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Dealing with downpours

Grass after today’s downpour: If I’d had it last year I’d have saved some soil and some hard work.

One of the things I’ve learned from building a house is that half the problem, both for the house and the landscaping, is water security. Rain comes in two types, I figure. Just plain rain, which gets to everything that is exposed. And downpours, which can cause heavy runoff and ugly damage.

Here in the South, downpours are common, especially from thunderstorms. Early last summer, almost three inches of rain fell in a violent storm one night before I had established ground cover. The result was ugly and depressing — muddy gullies, parts of the driveway washed out, and young grass washed away before its roots were deep enough to hold on. I’m on a steep hillside. Simply holding the soil has to be my first priority. That’s one of the reasons I’ve not cut my grass. But even when the landscaping is mature enough to not wash out during a downpour, one wants to hold as much water as possible, let it sink into the ground, and either feed the underground aquifer or cause something to grow.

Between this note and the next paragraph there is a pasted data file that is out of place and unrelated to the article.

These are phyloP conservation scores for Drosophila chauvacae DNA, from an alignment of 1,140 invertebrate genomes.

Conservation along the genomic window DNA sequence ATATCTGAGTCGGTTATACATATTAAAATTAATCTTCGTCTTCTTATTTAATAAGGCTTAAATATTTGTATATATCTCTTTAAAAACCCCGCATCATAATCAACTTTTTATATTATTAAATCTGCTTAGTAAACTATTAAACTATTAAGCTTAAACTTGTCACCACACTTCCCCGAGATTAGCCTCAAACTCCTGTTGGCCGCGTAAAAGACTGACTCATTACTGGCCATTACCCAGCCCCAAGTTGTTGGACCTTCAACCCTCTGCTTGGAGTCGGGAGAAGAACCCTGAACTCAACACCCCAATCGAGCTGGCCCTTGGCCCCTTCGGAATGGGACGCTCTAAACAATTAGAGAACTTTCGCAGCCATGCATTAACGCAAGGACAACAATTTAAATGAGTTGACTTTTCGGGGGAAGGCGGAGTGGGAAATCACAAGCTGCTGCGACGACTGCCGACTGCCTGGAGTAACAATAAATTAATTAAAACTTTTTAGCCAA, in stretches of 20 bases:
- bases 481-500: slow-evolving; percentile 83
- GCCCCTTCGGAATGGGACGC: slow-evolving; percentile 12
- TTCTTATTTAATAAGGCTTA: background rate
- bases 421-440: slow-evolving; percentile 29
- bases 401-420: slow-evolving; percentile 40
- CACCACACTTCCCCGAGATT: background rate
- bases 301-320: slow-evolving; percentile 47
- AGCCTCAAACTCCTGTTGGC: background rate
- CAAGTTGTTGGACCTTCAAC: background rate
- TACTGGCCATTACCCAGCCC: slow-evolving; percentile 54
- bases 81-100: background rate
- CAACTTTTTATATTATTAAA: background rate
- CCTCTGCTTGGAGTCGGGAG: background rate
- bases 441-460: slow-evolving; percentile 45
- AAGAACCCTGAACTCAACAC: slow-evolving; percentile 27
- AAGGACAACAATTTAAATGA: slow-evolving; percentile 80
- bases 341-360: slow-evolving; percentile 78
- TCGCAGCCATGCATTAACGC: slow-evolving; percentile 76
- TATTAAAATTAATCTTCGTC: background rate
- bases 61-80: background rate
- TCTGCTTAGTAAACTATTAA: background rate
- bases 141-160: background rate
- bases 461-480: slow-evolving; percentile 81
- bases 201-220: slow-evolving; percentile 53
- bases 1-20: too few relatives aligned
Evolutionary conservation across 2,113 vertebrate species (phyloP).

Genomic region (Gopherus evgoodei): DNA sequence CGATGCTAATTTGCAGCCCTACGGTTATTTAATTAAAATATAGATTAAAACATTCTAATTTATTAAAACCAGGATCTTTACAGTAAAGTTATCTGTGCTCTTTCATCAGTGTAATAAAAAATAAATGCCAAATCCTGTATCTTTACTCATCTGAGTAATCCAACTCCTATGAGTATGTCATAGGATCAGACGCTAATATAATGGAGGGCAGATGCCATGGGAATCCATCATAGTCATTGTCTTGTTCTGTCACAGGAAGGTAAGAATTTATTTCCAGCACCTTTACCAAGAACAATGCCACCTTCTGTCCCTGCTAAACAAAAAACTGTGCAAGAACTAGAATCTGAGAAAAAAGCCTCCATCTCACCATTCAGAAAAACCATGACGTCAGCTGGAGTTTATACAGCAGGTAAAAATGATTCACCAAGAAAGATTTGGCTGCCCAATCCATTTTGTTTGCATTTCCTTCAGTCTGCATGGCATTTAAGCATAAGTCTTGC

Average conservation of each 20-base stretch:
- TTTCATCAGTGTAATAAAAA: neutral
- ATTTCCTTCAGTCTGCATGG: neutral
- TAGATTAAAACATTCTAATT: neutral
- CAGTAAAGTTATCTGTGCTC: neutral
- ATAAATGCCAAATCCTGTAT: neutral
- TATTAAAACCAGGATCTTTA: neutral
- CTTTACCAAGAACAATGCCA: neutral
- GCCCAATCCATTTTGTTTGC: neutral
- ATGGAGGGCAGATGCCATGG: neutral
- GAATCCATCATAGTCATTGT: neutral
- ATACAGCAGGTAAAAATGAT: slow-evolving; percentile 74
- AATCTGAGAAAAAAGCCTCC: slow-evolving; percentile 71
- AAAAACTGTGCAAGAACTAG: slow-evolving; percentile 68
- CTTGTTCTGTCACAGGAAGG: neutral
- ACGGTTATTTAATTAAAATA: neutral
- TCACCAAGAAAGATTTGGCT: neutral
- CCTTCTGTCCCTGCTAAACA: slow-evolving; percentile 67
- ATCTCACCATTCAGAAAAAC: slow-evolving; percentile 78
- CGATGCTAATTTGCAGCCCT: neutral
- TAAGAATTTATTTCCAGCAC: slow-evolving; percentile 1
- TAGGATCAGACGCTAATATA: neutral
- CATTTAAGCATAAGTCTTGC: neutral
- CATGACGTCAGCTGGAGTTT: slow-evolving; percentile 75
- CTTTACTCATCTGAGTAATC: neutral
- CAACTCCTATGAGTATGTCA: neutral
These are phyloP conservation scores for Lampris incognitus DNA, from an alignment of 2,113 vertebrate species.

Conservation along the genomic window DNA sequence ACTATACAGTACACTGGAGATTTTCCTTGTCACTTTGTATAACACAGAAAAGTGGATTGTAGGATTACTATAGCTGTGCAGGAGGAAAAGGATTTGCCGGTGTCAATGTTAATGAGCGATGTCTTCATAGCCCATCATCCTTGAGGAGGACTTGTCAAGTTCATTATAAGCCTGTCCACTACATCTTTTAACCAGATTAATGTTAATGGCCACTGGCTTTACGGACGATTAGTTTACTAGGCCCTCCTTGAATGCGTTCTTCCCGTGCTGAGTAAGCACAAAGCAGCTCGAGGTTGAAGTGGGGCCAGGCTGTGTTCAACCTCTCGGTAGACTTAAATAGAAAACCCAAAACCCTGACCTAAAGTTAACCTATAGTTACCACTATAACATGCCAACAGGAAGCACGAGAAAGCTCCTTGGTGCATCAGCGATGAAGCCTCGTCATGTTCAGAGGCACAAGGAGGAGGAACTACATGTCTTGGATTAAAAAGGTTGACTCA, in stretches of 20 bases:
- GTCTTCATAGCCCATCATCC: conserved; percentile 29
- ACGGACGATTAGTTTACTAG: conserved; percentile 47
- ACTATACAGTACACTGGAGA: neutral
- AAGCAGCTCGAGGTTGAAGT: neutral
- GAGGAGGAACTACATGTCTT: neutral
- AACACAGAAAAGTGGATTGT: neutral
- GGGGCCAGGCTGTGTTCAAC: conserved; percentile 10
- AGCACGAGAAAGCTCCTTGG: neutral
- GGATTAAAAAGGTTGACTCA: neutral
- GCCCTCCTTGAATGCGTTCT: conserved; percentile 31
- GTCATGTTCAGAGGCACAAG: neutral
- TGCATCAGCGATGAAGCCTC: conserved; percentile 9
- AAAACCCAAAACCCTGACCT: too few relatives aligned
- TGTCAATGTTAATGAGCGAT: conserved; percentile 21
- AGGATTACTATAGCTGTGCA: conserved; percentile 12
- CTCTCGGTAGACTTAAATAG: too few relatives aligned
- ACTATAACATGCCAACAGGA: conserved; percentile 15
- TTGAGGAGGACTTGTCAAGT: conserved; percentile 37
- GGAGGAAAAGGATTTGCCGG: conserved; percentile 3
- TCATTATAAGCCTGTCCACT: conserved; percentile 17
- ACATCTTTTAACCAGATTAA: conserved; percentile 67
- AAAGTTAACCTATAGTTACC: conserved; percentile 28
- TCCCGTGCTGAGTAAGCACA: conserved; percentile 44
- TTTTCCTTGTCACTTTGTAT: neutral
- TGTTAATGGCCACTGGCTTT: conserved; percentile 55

Today just before sunset we had a downpour of between a half an inch and three-quarters of an inch in less than an hour. I did what I always do after a heavy rain. As soon as the rain stopped, I did a walkaround to see how the water was flowing and how things held up. This downpour caused no trouble. No soil washed away. And the tall grass captured a lot of the water so that there really wasn’t much runoff.

Ultimately, with terracing, thick vegetation, and healthy soil, I would like to be able to capture virtually all the water that falls here, with as little runoff as possible. Rain should stay put and make something grow, not run down the hill in a gully.

This bank on the uphill side of my driveway was my most difficult runoff problem. It was nothing but a muddy scar after the driveway was made last spring. Now it’s covered with talls grass and lots of day lilies.

The driveway culvert: running clean and light after a heavy rain

The uphill side of the driveway: not much runoff, even though there’s quite a large watershed above it, and no mud flowing

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